A native Korean speaker says this is a very strange sentence. Koreans would be much more likely to say, "the man is very thirsty," or "the man needs a lot to drink." Personally, as a physician, I would say,
남자가 탈소 상태 예요.
[man] [dehydrated] [state] [is]. The man is dehydrated.
Is the implication of this sentence that the man is dehydration or thirsty? When I read it, I thought it meant something like his water bottle is almost empty. Is that too literal a translation?
This is not a strange sentence by itself. But it can be understood as a natural sentence only if the precise context is provided, like:
The man who is exercising is "carrying" almost no water, for example.
And it doesn't necessarily mean that he is thirsty nor dehydrated. If he keeps exercising even after he would finished the little water left, he probably will be. But he could always stop exercising before that happens.
I am a native speaker btw, just checking for a friend who is learning Korean, and I'm not sure that I will recommend him to use DL for Korean. I'm refreshing my rusty German with DL myself and I'm quite happy with it. Korean, on the other hand, is honestly really bad. Many sentences are totally unuseful, you will never ever hear them in real life. Many right answers are not accepted. By the result, as a Korean native speaker I cannot pass the test for level 10... which is not even a kindergarten level... So guys, if you don't like what you're doing here, it's not your fault. Don't waste your time, just use some other sites.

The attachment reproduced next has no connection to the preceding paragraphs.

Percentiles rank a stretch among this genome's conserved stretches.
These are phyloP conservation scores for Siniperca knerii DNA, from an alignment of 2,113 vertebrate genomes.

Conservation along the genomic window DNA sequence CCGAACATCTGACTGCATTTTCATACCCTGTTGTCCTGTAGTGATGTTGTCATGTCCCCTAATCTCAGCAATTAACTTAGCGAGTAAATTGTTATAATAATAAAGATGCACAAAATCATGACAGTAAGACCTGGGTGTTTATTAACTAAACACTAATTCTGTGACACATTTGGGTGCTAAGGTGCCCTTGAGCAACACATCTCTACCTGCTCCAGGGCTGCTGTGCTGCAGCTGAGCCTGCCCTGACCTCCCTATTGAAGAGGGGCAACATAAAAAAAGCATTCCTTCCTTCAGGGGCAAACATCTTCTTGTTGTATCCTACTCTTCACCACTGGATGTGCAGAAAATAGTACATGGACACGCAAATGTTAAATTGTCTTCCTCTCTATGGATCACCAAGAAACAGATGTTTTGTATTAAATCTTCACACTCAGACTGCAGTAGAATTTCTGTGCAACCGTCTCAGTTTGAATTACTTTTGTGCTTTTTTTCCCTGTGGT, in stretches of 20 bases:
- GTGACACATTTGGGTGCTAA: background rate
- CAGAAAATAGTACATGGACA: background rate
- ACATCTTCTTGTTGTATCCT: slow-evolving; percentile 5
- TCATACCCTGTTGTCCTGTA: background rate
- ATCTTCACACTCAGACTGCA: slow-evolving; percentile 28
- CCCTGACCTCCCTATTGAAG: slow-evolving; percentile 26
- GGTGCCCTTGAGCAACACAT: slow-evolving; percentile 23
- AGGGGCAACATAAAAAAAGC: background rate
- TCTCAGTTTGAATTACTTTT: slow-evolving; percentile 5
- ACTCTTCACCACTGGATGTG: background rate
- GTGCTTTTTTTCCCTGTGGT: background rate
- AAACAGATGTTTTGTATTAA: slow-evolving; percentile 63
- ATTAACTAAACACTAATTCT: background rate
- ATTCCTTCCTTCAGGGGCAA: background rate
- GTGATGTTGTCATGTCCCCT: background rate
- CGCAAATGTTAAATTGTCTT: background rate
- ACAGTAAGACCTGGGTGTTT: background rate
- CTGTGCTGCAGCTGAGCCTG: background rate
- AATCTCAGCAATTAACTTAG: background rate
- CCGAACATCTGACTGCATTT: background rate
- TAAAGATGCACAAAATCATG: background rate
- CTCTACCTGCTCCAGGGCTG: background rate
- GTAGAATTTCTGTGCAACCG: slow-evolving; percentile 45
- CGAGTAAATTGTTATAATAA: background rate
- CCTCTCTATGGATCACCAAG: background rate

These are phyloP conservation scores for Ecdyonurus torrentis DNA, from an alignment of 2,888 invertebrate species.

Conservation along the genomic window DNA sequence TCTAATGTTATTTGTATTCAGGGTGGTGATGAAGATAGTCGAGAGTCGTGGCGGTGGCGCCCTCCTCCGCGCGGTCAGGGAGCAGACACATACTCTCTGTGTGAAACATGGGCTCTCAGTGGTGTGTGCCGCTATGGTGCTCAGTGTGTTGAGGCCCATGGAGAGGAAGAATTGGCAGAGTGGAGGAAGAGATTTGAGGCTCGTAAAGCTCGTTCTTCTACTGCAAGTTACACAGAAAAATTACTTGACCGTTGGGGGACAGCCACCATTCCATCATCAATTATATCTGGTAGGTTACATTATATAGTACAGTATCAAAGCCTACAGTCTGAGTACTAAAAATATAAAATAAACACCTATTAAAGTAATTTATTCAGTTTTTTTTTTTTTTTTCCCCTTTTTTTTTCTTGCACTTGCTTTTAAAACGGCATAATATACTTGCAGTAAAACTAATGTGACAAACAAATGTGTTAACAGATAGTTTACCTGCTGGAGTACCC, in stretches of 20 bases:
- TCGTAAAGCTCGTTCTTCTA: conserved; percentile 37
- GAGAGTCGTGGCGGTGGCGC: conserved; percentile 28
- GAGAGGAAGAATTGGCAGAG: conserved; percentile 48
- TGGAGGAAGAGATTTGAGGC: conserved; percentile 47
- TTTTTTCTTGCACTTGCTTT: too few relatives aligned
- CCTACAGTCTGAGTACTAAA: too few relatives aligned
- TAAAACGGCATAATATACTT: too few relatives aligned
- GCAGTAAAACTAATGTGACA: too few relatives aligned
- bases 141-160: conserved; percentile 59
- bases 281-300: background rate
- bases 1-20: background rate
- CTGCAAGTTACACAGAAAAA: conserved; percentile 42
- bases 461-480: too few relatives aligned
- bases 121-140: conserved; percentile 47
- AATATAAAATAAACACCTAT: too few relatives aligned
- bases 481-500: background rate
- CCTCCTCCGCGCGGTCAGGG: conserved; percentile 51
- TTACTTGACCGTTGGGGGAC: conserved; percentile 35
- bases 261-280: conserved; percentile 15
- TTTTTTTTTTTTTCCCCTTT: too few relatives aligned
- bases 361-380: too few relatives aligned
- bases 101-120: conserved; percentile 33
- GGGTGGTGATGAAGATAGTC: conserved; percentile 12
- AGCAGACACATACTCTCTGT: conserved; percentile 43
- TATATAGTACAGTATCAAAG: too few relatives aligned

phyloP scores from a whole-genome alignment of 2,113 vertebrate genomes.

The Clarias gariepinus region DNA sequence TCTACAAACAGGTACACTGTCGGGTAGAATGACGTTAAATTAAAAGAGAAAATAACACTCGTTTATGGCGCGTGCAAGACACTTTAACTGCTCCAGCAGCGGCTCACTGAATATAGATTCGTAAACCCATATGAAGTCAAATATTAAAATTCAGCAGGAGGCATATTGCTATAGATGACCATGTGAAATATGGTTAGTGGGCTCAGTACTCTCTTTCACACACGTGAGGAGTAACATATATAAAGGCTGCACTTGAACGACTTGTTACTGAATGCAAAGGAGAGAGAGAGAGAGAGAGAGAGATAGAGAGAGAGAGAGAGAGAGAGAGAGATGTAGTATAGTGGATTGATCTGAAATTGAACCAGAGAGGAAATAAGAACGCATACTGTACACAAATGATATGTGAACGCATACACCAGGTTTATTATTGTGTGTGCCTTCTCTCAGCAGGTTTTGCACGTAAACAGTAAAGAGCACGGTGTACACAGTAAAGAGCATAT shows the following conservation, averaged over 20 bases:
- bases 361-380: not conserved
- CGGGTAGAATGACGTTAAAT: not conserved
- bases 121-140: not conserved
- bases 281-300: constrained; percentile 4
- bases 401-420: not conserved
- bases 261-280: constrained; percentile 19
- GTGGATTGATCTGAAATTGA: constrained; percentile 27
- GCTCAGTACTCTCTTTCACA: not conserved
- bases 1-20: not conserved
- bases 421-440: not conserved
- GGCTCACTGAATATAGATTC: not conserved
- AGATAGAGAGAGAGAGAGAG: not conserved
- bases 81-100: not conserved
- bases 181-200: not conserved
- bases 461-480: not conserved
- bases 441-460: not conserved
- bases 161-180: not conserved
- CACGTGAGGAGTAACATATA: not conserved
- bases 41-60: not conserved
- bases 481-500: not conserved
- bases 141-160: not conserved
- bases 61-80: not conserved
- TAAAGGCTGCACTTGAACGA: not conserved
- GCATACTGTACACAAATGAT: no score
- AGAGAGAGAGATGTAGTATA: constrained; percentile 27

Since you recommend other sites, it would be useful to have provided a list of those sites that you feel are better and what the good and bad attributes/features of each site so one could migrate to a site that meets a person's needs.
It seems the native speaker misunderstood the sentence. The meaning of this sentence is 훨씬 different from what the native speaker specified.
what about 'the exercising man has barely any water'? is this not quite correct?
i gave the same translation as you, and it wasn't accepted..i don't see how it differs from "almost no"
Currently "The man who exercises has almost no water" isn't accepted. Should it be added?
No, because as written the sentence uses exercising as a adjective, which I think is the point of the exercise.